The indigo inspiration

Ajrakhpur, a village in Gujarat, is carrying forward the legacy of Ajrakh block printing, and helping over 500 artisans earn their livelihood.

Published: 10th June 2018 05:00 AM  |   Last Updated: 09th June 2018 12:49 PM   |  A+A-

jrakh printed cloths

Under the scorching sun, fabrics lay stretched end-to-end on the barren grounds like rows and columns of an Excel sheet, a few kilometres away from the Bhuj-Bhachau highway at Ajrakhpur in Gujarat. Some white and some indigo coloured.

And a little ahead, Ismail Mohammad Khatri runs his Ajrakh Studio in a whitewashed flat-roofed one-storey house with an ornate wooden door. Inside the spotlessly clean emporium, manager Abdul Rahim plays a video about the Ajrakhpur block-printed fabrics.

On the banks of the Indus river, Ajrakh printing flourished in the bygone days of history. The word Ajrakh is coined from Arabic word ‘Azrak’, which means blue. Understandably, the excessive usage of indigo in Ajrakh prints must be the influence behind the name.

Dhamadka, a village 57 km away from Bhuj, used to be the habitat of Ajrakh style of block printing. But the 2001 earthquake crumbled the village into ruins and caused the water level to drop due to which the iron content increased in the water. “The ferrous nature of water was a deterrent in creation of the Ajrakh block prints. And the artists were forced to look for lands elsewhere. So, they searched for a suitable habitat and zeroed in on Ajrakhpur, aptly named after their craft,” says Rahim, who has been into the profession since 2012, and works as a manager at the emporium.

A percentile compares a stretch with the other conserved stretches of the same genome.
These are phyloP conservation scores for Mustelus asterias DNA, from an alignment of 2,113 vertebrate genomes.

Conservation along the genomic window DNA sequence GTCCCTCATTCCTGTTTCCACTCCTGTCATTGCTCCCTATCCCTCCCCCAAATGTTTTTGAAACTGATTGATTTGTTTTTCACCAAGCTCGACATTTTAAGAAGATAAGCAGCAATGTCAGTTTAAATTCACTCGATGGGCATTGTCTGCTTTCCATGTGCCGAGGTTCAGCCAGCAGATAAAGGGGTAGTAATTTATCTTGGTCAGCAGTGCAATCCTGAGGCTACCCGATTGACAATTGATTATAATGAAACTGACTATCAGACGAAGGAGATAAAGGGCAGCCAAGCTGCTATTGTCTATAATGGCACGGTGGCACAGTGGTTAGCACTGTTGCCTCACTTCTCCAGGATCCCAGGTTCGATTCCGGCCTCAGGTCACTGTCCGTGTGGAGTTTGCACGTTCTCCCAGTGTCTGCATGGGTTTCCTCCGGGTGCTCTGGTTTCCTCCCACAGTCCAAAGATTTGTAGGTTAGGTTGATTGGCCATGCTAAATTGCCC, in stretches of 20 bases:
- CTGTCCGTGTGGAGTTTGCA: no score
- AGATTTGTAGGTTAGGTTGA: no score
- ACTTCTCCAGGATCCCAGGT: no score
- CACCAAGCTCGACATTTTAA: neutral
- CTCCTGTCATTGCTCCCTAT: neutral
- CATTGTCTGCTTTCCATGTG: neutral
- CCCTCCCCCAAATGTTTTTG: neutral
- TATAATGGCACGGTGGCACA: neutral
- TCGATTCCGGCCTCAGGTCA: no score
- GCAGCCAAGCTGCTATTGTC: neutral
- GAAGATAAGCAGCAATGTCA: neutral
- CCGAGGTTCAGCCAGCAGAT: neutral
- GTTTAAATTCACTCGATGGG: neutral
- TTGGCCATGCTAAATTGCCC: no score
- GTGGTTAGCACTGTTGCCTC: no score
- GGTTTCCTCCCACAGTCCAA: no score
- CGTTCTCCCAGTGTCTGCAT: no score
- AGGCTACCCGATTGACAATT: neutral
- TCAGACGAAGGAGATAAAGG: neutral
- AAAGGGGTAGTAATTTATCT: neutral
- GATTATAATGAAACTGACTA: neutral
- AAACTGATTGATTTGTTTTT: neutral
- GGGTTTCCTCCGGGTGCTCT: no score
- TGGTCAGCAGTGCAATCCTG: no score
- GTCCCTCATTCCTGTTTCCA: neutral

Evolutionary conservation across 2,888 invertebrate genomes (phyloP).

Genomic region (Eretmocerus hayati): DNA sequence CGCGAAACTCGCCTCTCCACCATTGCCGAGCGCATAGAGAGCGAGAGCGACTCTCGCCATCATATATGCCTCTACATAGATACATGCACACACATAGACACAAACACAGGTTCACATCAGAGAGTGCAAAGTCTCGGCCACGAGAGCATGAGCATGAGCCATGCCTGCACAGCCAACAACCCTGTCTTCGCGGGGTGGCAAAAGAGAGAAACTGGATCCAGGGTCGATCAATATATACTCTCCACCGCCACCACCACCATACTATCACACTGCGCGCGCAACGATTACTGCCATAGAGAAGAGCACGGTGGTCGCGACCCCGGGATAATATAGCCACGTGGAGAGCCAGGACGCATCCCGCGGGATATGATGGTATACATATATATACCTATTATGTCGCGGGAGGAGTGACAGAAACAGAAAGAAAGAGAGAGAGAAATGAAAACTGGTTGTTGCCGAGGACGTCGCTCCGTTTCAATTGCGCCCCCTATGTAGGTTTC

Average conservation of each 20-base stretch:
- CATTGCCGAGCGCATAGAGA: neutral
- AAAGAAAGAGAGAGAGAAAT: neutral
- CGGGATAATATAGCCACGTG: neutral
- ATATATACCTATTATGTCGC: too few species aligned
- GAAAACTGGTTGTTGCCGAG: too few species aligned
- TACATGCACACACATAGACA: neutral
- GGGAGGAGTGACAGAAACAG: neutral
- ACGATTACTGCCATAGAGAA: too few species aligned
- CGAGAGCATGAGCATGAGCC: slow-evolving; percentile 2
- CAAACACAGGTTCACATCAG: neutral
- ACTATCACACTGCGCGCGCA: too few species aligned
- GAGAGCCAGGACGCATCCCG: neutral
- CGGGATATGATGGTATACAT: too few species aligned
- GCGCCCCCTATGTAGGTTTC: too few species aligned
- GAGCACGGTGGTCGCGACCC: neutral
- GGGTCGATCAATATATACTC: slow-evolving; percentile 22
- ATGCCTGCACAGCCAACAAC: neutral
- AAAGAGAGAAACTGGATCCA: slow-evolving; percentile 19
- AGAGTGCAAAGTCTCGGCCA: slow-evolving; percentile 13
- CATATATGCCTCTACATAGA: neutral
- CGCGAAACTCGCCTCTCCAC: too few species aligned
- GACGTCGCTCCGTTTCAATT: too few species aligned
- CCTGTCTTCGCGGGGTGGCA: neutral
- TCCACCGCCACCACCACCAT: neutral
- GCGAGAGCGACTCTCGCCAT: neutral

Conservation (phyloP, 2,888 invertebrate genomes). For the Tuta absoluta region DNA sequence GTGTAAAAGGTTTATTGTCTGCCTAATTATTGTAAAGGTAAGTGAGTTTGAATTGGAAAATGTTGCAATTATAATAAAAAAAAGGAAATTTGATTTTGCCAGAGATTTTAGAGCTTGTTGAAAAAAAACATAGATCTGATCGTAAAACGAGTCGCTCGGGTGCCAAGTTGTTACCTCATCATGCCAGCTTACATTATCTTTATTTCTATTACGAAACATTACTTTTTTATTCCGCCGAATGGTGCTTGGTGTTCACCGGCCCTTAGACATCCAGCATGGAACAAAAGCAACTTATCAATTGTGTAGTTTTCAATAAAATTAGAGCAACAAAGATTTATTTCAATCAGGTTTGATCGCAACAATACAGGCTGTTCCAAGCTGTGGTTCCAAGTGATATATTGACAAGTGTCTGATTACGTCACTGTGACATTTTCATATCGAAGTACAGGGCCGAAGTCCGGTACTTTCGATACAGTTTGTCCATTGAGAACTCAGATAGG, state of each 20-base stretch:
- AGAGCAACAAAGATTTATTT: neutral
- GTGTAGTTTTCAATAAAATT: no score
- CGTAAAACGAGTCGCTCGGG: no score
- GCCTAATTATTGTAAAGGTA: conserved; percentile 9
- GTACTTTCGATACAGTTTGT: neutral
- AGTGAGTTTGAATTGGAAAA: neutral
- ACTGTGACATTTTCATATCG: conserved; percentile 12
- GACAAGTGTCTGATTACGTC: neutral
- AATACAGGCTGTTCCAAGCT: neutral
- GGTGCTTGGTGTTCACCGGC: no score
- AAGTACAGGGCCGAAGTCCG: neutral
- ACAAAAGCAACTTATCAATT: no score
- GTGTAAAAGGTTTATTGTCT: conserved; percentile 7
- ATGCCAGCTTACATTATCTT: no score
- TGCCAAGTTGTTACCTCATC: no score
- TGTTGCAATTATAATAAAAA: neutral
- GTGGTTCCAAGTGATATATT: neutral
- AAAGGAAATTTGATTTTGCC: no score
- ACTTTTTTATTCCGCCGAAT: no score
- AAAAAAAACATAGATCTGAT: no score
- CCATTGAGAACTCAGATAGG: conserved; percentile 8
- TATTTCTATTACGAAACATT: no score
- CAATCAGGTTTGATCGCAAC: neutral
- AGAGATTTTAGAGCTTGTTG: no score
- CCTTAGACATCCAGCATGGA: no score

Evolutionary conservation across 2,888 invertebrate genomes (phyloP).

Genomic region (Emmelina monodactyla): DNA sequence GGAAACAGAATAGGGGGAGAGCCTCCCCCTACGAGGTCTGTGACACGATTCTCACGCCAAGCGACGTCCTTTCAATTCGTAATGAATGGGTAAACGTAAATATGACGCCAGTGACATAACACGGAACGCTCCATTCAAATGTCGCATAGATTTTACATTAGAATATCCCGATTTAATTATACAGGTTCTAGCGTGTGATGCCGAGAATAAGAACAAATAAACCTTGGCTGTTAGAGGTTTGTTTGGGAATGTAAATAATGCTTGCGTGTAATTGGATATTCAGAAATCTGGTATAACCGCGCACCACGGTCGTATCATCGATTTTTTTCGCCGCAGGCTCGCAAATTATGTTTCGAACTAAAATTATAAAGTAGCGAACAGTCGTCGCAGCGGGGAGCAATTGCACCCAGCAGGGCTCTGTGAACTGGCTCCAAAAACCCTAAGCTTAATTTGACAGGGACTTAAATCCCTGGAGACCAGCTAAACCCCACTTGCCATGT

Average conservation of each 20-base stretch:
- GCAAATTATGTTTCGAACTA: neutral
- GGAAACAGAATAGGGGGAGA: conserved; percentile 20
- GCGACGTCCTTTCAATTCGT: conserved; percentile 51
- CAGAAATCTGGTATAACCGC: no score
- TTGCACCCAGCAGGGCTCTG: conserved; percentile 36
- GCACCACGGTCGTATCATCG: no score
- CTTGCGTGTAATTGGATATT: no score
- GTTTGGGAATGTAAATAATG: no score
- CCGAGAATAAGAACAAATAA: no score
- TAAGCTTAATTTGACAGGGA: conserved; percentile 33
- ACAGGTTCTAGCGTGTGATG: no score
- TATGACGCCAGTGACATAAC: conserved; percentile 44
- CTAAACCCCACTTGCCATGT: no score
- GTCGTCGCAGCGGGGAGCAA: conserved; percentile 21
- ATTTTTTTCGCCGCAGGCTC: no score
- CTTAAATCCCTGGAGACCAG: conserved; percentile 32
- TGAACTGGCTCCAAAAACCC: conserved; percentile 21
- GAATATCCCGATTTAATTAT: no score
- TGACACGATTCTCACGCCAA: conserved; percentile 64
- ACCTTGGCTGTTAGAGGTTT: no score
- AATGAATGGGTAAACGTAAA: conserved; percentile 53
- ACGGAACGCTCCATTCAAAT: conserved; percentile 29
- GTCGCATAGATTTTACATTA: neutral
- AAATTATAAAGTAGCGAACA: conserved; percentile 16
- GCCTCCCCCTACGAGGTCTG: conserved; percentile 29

Over 500 artisans like him are now earning their livelihood through block printing, besides keeping the tradition of handicrafts alive. A worker earns `7,000-11,000 per month.

“Ajrakh is a time-consuming process. It is done on fabrics such as cotton, wool and silk. First, the textile is washed to remove starch. Then it is immersed in a mixture of camel dung, soda ash and castor oil. It is semi-dried and the process is repeated about 9-10 times,” says artisan Abdul Razzak, who works at Ismail’s workshop that is two-minute drive away from the emporium. “Cherryplum, which acts as a mordant, is used to wash the clothes before drying them in the Sun.”

Wooden blocks with symmetrical patterns are then used to outline the design in white. The whiteness accrues from the use of lime, a substance that ensures smudge-free contour. Scrap iron, jaggery and tamarind seeds are processed manually and transformed into a black paste that serves as black colour.
“Another round of resist printing follows, the material used is derived from an amalgamation of gum Arabic, clay and alum. Saw dust is sprinkled generously over the printed part to prevent smearing of clay. And it is left to dry for some days,” says Razzak.

Then, the fabric is dyed in indigo thrice and washed thoroughly before attaching the final colours to it. Henna gives a light-green tinge, madder root is used for dying orange and rhubarb root gives a brownish tint. The alum residue enhances into bright red when the cloth is boiled with Alizarine.
“We procure the madder roots from the Himalayan terrains in India and from Iran. Since we use only naturally occurring elements, our workers are never exposed to chemicals and their health does not get affected,” says master craftsman Khatri.

The motifs used for block printing are inspired by nature, Islam and the typical lifestyle that prevails in Kutch. It takes as long as a fortnight to finish one piece of cloth.

The clientele of the Ajrakh printed products—sarees, dupattas, stoles, bedsheets, and ethnic jackets—are now spread across India in cities such as Kolkata, Hyderabad, Mumbai, Durgapur and has reached international markets.

In the modern era when Earth is oversaturated with chemicals, struggling with unemployment, Ajrakh industry comprising 51 workshops in Ajrakhpur serves as an excellent example of the sustainable business model.

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